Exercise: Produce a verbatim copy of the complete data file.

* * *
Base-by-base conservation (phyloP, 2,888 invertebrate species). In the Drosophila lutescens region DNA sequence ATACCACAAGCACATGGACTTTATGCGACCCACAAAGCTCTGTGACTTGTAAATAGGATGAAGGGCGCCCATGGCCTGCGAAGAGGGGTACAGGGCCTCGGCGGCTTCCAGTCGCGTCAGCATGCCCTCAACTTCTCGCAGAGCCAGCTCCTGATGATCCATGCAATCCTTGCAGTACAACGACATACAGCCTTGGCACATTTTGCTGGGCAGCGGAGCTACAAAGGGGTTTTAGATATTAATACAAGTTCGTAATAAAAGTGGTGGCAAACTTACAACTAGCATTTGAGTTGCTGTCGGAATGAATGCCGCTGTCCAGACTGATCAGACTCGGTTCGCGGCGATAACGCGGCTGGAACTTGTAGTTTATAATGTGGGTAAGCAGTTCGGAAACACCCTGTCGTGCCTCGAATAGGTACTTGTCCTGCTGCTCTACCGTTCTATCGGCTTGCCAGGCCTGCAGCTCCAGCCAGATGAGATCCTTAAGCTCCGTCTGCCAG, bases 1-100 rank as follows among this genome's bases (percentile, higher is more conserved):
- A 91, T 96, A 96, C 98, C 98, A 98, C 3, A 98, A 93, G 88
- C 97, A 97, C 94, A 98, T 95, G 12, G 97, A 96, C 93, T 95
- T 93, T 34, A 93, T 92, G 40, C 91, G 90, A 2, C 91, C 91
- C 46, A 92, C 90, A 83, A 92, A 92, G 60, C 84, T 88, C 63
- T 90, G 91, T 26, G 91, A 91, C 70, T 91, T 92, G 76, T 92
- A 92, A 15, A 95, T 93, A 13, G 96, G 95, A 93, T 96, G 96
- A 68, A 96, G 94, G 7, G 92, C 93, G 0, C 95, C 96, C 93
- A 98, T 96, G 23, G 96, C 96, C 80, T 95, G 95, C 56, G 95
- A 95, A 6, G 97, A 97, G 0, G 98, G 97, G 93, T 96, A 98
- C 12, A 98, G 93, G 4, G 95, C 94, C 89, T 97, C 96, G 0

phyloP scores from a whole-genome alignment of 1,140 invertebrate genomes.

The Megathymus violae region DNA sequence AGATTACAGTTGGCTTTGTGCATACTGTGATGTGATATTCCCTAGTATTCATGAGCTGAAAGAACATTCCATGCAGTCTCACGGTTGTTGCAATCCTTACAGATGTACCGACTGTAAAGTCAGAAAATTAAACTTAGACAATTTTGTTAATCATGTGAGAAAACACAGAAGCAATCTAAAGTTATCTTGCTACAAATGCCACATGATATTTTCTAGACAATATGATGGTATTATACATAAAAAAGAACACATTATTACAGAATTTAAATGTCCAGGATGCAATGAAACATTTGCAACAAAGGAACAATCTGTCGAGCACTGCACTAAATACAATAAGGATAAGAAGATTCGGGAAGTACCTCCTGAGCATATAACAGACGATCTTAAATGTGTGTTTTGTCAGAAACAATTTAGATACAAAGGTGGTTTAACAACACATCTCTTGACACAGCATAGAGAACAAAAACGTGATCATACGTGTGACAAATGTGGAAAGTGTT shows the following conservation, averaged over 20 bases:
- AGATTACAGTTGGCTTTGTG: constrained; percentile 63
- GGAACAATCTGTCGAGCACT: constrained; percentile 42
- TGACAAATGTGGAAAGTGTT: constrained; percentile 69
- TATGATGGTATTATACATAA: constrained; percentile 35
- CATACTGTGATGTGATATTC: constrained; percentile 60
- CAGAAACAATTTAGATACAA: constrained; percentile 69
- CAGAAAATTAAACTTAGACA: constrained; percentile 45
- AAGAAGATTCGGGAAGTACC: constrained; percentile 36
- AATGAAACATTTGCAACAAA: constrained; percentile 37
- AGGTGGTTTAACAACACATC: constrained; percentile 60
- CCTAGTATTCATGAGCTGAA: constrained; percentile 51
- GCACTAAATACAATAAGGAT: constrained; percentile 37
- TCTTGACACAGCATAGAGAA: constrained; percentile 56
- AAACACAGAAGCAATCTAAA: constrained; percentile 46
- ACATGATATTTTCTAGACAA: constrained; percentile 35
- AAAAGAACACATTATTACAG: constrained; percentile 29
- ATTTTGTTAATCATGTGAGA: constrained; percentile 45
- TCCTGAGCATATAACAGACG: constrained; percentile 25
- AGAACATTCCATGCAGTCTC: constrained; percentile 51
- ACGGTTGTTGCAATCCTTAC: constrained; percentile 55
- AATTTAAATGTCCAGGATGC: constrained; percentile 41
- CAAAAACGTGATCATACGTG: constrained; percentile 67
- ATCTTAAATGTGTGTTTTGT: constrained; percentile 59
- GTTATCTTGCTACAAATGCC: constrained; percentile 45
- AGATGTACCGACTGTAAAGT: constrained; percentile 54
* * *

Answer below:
Base-by-base conservation (phyloP, 2,888 invertebrate species). In the Drosophila lutescens region DNA sequence ATACCACAAGCACATGGACTTTATGCGACCCACAAAGCTCTGTGACTTGTAAATAGGATGAAGGGCGCCCATGGCCTGCGAAGAGGGGTACAGGGCCTCGGCGGCTTCCAGTCGCGTCAGCATGCCCTCAACTTCTCGCAGAGCCAGCTCCTGATGATCCATGCAATCCTTGCAGTACAACGACATACAGCCTTGGCACATTTTGCTGGGCAGCGGAGCTACAAAGGGGTTTTAGATATTAATACAAGTTCGTAATAAAAGTGGTGGCAAACTTACAACTAGCATTTGAGTTGCTGTCGGAATGAATGCCGCTGTCCAGACTGATCAGACTCGGTTCGCGGCGATAACGCGGCTGGAACTTGTAGTTTATAATGTGGGTAAGCAGTTCGGAAACACCCTGTCGTGCCTCGAATAGGTACTTGTCCTGCTGCTCTACCGTTCTATCGGCTTGCCAGGCCTGCAGCTCCAGCCAGATGAGATCCTTAAGCTCCGTCTGCCAG, bases 1-100 rank as follows among this genome's bases (percentile, higher is more conserved):
- A 91, T 96, A 96, C 98, C 98, A 98, C 3, A 98, A 93, G 88
- C 97, A 97, C 94, A 98, T 95, G 12, G 97, A 96, C 93, T 95
- T 93, T 34, A 93, T 92, G 40, C 91, G 90, A 2, C 91, C 91
- C 46, A 92, C 90, A 83, A 92, A 92, G 60, C 84, T 88, C 63
- T 90, G 91, T 26, G 91, A 91, C 70, T 91, T 92, G 76, T 92
- A 92, A 15, A 95, T 93, A 13, G 96, G 95, A 93, T 96, G 96
- A 68, A 96, G 94, G 7, G 92, C 93, G 0, C 95, C 96, C 93
- A 98, T 96, G 23, G 96, C 96, C 80, T 95, G 95, C 56, G 95
- A 95, A 6, G 97, A 97, G 0, G 98, G 97, G 93, T 96, A 98
- C 12, A 98, G 93, G 4, G 95, C 94, C 89, T 97, C 96, G 0

phyloP scores from a whole-genome alignment of 1,140 invertebrate genomes.

The Megathymus violae region DNA sequence AGATTACAGTTGGCTTTGTGCATACTGTGATGTGATATTCCCTAGTATTCATGAGCTGAAAGAACATTCCATGCAGTCTCACGGTTGTTGCAATCCTTACAGATGTACCGACTGTAAAGTCAGAAAATTAAACTTAGACAATTTTGTTAATCATGTGAGAAAACACAGAAGCAATCTAAAGTTATCTTGCTACAAATGCCACATGATATTTTCTAGACAATATGATGGTATTATACATAAAAAAGAACACATTATTACAGAATTTAAATGTCCAGGATGCAATGAAACATTTGCAACAAAGGAACAATCTGTCGAGCACTGCACTAAATACAATAAGGATAAGAAGATTCGGGAAGTACCTCCTGAGCATATAACAGACGATCTTAAATGTGTGTTTTGTCAGAAACAATTTAGATACAAAGGTGGTTTAACAACACATCTCTTGACACAGCATAGAGAACAAAAACGTGATCATACGTGTGACAAATGTGGAAAGTGTT shows the following conservation, averaged over 20 bases:
- AGATTACAGTTGGCTTTGTG: constrained; percentile 63
- GGAACAATCTGTCGAGCACT: constrained; percentile 42
- TGACAAATGTGGAAAGTGTT: constrained; percentile 69
- TATGATGGTATTATACATAA: constrained; percentile 35
- CATACTGTGATGTGATATTC: constrained; percentile 60
- CAGAAACAATTTAGATACAA: constrained; percentile 69
- CAGAAAATTAAACTTAGACA: constrained; percentile 45
- AAGAAGATTCGGGAAGTACC: constrained; percentile 36
- AATGAAACATTTGCAACAAA: constrained; percentile 37
- AGGTGGTTTAACAACACATC: constrained; percentile 60
- CCTAGTATTCATGAGCTGAA: constrained; percentile 51
- GCACTAAATACAATAAGGAT: constrained; percentile 37
- TCTTGACACAGCATAGAGAA: constrained; percentile 56
- AAACACAGAAGCAATCTAAA: constrained; percentile 46
- ACATGATATTTTCTAGACAA: constrained; percentile 35
- AAAAGAACACATTATTACAG: constrained; percentile 29
- ATTTTGTTAATCATGTGAGA: constrained; percentile 45
- TCCTGAGCATATAACAGACG: constrained; percentile 25
- AGAACATTCCATGCAGTCTC: constrained; percentile 51
- ACGGTTGTTGCAATCCTTAC: constrained; percentile 55
- AATTTAAATGTCCAGGATGC: constrained; percentile 41
- CAAAAACGTGATCATACGTG: constrained; percentile 67
- ATCTTAAATGTGTGTTTTGT: constrained; percentile 59
- GTTATCTTGCTACAAATGCC: constrained; percentile 45
- AGATGTACCGACTGTAAAGT: constrained; percentile 54